Sunday, February 24, 2013

Math Anxiety and Weaving

Spinning a pretty braid

Blatent math-anxiety  expressed  by weaver's on a Ravelry thread got me to thinking about the core need for basic arithmetic in crafts.  This is especially true in weaving where doing the math is important for innovation, it is either do some math or forever be tied to published patterns.

Math is truly intrinsic to weaving and I was saddened to see women blithely say they weren't good at math and even seem proud of it.  To me, it's like being illiterate.  How do we do anything in our lives without the foundational computations we learned in grade school?  I can get through a day without trigonometry, but the basics: multiplication, division, fractions and percentage?  Nope, I use those skill every day.

And especially when I weave.  I need to, after all, compute ends per inch based on my pattern choice and the wraps per inch of my yarn.  I like handspun, so this is especially necessary.  After that there is yardage of thread, and then there is how many repeats of a pattern will fit in just so much space.  To make things interesting, and to make them our own, we must use math.

Weaving and math are so interrelated to me, that I've come upon my own theory that the evolution of arithmetic among early humans is related to our need for them in early crafts like weaving.  I'm guessing that research would show (if it hasn't already)  that basic arithmetic is hardwired in us in the same way as language acquisition, so we would naturally develop the ability to count groups of threads and multiply them by the amount of times we want to repeat a pattern.  This is not a stretch when you consider that computer science gained much from the punch card technology that was the basis of the Jacquard Loom.  Weaving complex patterns led eventually to the laptop I am using right now.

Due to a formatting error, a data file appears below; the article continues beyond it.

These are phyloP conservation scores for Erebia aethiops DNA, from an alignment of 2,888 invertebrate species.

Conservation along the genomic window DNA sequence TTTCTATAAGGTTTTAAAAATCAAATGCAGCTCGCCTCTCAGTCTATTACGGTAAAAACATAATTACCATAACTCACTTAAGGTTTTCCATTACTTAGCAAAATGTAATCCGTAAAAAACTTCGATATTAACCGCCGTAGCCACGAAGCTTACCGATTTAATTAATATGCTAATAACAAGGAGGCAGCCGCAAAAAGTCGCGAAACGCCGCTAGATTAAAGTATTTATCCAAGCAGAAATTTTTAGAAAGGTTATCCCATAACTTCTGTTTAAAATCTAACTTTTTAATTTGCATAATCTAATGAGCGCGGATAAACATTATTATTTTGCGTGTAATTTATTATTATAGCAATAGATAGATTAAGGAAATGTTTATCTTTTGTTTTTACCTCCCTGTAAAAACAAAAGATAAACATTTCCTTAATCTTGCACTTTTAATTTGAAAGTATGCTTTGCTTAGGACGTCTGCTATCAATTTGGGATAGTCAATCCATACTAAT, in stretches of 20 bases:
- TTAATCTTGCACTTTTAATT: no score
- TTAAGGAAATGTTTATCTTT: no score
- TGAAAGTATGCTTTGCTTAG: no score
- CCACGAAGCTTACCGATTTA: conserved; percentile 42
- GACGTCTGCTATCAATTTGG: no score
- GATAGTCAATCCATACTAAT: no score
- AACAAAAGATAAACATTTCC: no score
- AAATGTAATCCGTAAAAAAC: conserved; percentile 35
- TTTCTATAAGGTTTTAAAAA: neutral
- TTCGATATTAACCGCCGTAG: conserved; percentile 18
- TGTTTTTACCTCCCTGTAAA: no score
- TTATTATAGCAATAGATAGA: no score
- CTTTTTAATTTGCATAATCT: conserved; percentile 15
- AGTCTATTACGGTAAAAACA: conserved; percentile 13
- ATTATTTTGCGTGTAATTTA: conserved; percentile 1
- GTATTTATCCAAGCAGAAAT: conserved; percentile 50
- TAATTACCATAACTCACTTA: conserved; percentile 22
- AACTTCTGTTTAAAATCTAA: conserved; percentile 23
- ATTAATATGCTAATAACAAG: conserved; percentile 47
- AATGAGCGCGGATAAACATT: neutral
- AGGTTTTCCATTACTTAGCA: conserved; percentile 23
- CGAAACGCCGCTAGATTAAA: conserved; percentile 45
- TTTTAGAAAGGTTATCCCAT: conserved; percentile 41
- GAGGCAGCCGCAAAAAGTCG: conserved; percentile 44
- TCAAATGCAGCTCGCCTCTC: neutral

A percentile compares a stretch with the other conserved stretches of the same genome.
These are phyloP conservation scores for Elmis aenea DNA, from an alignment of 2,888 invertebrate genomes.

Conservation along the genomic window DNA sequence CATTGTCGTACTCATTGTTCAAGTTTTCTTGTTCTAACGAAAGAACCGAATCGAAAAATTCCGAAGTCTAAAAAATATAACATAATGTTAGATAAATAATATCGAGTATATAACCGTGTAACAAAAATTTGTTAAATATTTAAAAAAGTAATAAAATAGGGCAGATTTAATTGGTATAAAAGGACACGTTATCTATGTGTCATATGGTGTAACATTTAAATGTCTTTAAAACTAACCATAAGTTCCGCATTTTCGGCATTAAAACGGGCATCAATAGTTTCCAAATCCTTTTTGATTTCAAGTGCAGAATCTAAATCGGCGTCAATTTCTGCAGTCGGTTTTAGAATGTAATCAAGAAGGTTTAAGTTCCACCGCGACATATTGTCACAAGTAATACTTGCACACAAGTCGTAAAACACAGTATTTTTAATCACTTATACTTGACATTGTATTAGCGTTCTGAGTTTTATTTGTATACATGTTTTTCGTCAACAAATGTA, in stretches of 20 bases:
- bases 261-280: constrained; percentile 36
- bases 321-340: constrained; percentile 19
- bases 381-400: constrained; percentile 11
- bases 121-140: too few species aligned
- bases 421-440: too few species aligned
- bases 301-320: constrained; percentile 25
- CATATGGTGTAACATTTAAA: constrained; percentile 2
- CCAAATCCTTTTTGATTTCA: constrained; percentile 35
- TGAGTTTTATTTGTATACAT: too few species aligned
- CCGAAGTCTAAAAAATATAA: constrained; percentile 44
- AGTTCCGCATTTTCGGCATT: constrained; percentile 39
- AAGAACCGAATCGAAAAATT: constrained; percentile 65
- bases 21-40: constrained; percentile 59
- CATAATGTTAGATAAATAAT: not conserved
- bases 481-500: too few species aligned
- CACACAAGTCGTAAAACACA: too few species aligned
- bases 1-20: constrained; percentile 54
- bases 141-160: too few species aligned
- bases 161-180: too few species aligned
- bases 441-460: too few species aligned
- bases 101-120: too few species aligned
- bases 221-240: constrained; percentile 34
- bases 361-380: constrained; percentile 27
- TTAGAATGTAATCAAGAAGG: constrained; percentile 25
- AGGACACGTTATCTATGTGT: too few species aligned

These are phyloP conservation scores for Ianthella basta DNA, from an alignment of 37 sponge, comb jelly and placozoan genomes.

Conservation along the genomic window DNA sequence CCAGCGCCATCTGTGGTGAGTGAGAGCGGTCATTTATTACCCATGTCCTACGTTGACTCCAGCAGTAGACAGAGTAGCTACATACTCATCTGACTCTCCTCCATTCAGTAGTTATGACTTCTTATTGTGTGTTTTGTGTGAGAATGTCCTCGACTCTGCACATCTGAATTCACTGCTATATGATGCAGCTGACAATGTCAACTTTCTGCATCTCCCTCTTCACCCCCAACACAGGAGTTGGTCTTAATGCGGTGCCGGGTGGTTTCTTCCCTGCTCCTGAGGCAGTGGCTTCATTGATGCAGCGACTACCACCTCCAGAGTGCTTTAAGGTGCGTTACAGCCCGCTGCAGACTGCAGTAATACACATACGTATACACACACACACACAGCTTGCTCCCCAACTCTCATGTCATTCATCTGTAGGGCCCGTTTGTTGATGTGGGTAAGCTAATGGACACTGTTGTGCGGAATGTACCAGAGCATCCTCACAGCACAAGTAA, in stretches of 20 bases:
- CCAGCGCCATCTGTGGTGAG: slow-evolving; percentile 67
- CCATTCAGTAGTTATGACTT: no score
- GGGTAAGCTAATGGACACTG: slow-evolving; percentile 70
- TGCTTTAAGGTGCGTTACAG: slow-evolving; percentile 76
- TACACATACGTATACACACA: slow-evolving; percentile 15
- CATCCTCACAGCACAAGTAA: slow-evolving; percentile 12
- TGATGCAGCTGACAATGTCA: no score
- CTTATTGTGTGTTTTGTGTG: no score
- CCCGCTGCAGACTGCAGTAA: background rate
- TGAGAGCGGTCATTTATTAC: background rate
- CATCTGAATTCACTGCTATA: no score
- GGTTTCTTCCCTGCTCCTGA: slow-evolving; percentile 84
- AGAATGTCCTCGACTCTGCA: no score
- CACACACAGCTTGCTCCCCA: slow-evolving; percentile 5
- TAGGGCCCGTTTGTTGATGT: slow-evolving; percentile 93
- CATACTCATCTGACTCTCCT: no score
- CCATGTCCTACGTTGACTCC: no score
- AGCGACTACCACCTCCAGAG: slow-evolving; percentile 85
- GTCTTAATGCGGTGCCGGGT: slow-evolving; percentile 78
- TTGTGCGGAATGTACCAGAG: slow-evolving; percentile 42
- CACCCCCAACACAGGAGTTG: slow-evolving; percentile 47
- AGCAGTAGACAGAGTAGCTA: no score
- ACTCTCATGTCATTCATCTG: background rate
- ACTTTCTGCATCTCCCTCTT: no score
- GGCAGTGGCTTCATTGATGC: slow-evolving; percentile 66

Snugging the warp on Hermione.
One of the things that attracted me to weaving was its complexity, and that includes all the math involved in design.  I saw a craft that would keep my mind engaged well into retirement. It is a lovely and beautiful thing to plan out one's next project, math and all, figuring out what it is necessary. It is very satisfying to see all the figuring work out into a lovely finished project.  

Right now, I'm almost ready to start weaving on that new-to-me loom, Hermione.  You can see above where I am snugging the warp so I can get started with weaving.


  1. I have had a math phobia ever since I was young. In the fifth grade, we were seated according to our State Testing Scores. The teacher alternated between our English scores and Math. When she chose English, I was the first or second student in the seating. When she chose Math, I was usually the last. I've come to understand that I have it is not a character issues, but more likely a cogntive issue. HOWEVER, weaving has forced me to go back to square one and work with my husband. I decided that I needed to be able to master the skills you mentioned if I was going to be a serious weaver. I grew up hearing my mother say, "Math is beyond me, and it's obviously beyond you, too". I'm not buying it anymore. I'm not stellar at it, but it doesn't frighten me anymore. Thank you for this very important message.

  2. I hope weaving can help math click for you! It's sad to hear stories of people discouraged at a young age, but I think weaving is the perfect thing to help remove the block and have the "ahah" moment.